Jump to ContentJump to Main Navigation
Manliness in Britain, 1760-1900Bodies, Emotion, and Material Culture$
Users without a subscription are not able to see the full content.

Joanne Begiato

Print publication date: 2020

Print ISBN-13: 9781526128577

Published to Manchester Scholarship Online: September 2020

DOI: 10.7765/9781526128584

Show Summary Details
Page of

PRINTED FROM MANCHESTER SCHOLARSHIP ONLINE (www.manchester.universitypressscholarship.com). (c) Copyright Manchester University Press, 2022. All Rights Reserved. An individual user may print out a PDF of a single chapter of a monograph in MSO for personal use.date: 01 July 2022

Appetites, passions, and disgust: the penalties and paradoxes of unmanliness

Appetites, passions, and disgust: the penalties and paradoxes of unmanliness

(p.68) 2 Appetites, passions, and disgust: the penalties and paradoxes of unmanliness
Manliness in Britain, 1760-1900

Joanne Begiato

Manchester University Press

This chapter demonstrates that unmanliness was written onto ill-formed, unappealing bodies and faces, which prompted disgust, fear, and shame. It shows that adult men were instructed on how to avoid unmanliness through emotionalised bodies: failing, uncontrolled, unattractive bodies created by unchecked appetites and bad habits such as drunkenness, and sexual vices. Men were thus taught that the inability to master one’s self caused literal physical, mental, and moral disintegration. Lack of self-control became more dangerous in the nineteenth century as excessive passions, bodily appetites, and feelings were increasingly pathologised as causes of disease and insanity. Responsibility was placed upon the male individual for failing to exert enough moral control to avoid his illness. The discussion of the relationship between unmanliness, bodies, and emotions that follows reveals the inherent paradox of masculine identity, since many unmanly behaviours were also those which, in a managed form, were central to the performance of normative masculinity. Thus, men had to navigate considerable ambiguities in performing their gender. The chapter shows how unmanliness was especially complicated for those men whose bodies were lacking, due to disability, age, or infirmity. (184 words)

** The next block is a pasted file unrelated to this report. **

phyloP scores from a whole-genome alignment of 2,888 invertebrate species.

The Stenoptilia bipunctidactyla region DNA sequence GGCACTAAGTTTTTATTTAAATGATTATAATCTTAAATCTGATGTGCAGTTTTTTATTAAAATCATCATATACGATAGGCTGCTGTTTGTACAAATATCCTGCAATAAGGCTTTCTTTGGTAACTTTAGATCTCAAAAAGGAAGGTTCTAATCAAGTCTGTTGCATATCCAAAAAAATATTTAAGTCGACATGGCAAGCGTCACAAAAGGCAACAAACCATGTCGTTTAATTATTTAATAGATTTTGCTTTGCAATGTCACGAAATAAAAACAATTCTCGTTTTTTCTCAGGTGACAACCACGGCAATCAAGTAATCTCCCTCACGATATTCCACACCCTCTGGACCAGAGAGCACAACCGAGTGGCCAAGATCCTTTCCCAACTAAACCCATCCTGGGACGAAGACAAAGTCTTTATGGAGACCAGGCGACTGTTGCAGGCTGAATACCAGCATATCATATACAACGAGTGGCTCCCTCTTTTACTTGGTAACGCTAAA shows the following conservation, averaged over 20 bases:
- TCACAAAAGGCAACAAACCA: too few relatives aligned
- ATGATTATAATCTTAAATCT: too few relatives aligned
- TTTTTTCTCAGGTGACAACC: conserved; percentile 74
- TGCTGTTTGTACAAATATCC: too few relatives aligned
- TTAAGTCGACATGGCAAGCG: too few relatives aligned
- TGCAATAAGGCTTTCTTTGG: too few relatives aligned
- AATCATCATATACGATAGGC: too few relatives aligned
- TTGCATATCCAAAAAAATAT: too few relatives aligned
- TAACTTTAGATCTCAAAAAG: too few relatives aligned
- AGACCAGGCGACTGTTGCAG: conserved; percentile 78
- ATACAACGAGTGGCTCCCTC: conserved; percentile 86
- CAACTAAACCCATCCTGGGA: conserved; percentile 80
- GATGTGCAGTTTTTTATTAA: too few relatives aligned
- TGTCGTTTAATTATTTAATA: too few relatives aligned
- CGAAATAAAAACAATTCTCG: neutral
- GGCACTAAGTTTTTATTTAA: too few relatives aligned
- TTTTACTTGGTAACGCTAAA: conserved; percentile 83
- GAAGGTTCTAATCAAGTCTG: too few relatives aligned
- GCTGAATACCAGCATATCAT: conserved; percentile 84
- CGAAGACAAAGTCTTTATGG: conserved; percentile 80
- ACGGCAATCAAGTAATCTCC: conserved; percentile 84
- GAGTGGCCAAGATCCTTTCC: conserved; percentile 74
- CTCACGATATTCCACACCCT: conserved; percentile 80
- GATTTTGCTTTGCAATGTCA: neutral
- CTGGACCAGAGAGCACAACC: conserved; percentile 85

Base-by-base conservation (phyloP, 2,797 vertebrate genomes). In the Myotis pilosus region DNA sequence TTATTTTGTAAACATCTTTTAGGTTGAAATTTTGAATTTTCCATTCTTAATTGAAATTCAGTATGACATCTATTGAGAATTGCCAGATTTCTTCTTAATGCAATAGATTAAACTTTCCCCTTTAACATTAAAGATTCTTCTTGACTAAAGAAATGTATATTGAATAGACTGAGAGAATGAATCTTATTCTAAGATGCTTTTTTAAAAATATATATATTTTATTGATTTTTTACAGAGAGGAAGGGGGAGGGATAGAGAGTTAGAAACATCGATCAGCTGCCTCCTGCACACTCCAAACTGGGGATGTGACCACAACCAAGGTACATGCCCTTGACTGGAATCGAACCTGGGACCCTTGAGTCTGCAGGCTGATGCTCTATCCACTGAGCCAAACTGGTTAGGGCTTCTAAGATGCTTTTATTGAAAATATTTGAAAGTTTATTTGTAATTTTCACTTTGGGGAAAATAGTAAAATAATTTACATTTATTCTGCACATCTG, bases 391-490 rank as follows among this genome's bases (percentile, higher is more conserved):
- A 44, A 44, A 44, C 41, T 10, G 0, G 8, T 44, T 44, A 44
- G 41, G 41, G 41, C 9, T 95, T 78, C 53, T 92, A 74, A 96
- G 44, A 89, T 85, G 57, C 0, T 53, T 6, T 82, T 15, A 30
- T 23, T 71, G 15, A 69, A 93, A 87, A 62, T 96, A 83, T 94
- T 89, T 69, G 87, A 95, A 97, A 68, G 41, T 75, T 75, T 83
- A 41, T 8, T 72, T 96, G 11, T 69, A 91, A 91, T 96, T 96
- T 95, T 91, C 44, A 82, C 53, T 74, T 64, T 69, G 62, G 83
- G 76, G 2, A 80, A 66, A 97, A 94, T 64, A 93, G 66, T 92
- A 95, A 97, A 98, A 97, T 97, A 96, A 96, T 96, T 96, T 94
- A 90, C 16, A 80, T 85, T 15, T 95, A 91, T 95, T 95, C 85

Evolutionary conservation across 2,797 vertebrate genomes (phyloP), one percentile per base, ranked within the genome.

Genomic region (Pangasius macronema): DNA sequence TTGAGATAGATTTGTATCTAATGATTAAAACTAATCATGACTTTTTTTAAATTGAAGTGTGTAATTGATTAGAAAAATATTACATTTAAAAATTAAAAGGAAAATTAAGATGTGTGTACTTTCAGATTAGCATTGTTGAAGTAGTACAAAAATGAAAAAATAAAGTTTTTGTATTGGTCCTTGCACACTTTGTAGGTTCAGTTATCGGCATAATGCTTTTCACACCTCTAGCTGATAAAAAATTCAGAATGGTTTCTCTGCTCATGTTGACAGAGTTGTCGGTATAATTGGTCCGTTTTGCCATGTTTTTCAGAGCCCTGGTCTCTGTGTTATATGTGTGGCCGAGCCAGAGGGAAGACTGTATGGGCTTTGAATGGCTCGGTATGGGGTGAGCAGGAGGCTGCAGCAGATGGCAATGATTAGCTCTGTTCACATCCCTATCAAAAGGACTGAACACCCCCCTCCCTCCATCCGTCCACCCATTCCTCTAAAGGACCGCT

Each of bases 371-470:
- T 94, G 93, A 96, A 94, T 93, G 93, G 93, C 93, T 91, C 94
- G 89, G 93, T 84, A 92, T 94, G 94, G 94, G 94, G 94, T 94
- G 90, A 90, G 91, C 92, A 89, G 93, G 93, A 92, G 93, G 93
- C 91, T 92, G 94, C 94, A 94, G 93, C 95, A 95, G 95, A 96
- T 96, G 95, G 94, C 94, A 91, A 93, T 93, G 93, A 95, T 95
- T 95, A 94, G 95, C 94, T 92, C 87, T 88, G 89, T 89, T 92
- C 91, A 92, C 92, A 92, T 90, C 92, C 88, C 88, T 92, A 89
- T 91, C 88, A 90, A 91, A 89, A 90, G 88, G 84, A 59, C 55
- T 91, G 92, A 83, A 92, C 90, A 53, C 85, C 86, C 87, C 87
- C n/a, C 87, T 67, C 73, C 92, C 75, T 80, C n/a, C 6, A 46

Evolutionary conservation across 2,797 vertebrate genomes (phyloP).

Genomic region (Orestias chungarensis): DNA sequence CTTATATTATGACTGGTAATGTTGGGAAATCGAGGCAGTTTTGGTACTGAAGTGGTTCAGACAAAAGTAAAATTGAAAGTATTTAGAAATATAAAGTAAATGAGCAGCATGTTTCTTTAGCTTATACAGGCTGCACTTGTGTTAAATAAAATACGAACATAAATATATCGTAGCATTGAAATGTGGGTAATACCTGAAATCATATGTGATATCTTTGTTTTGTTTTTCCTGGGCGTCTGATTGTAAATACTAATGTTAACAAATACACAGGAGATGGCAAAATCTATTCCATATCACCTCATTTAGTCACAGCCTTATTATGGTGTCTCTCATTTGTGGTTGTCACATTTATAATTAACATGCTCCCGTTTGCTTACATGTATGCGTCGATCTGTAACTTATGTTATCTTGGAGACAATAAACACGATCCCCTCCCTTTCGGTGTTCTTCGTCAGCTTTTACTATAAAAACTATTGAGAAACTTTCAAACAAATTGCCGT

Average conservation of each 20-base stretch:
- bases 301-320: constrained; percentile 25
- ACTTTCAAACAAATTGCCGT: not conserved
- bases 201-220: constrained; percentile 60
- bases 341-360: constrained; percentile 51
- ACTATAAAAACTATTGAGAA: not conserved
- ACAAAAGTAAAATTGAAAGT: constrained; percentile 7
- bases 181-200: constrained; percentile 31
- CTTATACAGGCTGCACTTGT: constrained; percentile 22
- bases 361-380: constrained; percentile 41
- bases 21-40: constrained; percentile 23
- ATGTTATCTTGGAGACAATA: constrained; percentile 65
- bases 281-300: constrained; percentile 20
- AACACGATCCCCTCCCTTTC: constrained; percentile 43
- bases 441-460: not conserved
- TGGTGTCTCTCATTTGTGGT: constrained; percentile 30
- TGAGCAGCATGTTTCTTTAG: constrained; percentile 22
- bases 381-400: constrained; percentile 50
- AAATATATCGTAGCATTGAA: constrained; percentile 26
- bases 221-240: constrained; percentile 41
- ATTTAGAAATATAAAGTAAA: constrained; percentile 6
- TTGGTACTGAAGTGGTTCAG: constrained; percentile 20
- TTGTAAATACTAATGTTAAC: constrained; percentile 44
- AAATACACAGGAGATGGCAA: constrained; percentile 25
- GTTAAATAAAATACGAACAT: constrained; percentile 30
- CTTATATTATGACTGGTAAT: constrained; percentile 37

Keywords:   Masculinity, Unmanliness, Bodies, Disgust, Fear, Drunkenness, Sexual vices, Self-control, Disease, Insanity

Manchester Scholarship Online requires a subscription or purchase to access the full text of books within the service. Public users can however freely search the site and view the abstracts and keywords for each book and chapter.

Please, subscribe or login to access full text content.

If you think you should have access to this title, please contact your librarian.

To troubleshoot, please check our FAQs, and if you can't find the answer there, please contact us.